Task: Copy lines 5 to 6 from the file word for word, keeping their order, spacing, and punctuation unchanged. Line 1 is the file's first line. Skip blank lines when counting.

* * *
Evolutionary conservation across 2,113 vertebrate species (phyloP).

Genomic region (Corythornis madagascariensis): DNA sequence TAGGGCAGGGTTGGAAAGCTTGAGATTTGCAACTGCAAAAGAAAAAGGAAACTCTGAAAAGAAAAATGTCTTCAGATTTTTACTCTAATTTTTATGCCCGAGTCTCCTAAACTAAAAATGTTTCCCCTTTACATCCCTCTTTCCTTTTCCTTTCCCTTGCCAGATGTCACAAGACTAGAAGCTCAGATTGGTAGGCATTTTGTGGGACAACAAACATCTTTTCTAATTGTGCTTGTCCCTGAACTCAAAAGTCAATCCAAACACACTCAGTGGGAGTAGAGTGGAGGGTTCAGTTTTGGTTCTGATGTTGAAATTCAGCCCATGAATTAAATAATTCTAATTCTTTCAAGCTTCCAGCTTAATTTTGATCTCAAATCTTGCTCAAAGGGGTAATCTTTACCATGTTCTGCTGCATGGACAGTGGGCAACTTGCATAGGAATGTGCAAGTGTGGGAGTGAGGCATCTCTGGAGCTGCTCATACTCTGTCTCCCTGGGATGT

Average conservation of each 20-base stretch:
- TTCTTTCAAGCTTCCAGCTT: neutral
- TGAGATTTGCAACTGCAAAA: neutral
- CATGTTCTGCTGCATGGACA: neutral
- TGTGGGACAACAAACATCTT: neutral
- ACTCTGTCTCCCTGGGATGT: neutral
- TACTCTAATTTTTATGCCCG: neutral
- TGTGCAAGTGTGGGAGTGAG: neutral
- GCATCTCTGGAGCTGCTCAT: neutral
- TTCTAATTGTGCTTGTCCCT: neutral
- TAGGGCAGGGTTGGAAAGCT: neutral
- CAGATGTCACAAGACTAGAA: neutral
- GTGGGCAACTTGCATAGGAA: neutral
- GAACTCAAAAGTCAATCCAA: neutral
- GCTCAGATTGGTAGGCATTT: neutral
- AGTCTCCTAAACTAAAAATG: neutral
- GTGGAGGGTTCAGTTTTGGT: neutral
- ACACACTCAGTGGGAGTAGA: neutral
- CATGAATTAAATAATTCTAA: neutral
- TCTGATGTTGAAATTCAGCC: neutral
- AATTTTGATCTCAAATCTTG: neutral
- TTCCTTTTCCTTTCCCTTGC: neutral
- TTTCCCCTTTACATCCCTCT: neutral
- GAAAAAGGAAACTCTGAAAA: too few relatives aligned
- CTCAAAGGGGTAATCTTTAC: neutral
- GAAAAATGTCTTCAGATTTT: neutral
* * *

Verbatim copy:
- TGAGATTTGCAACTGCAAAA: neutral
- CATGTTCTGCTGCATGGACA: neutral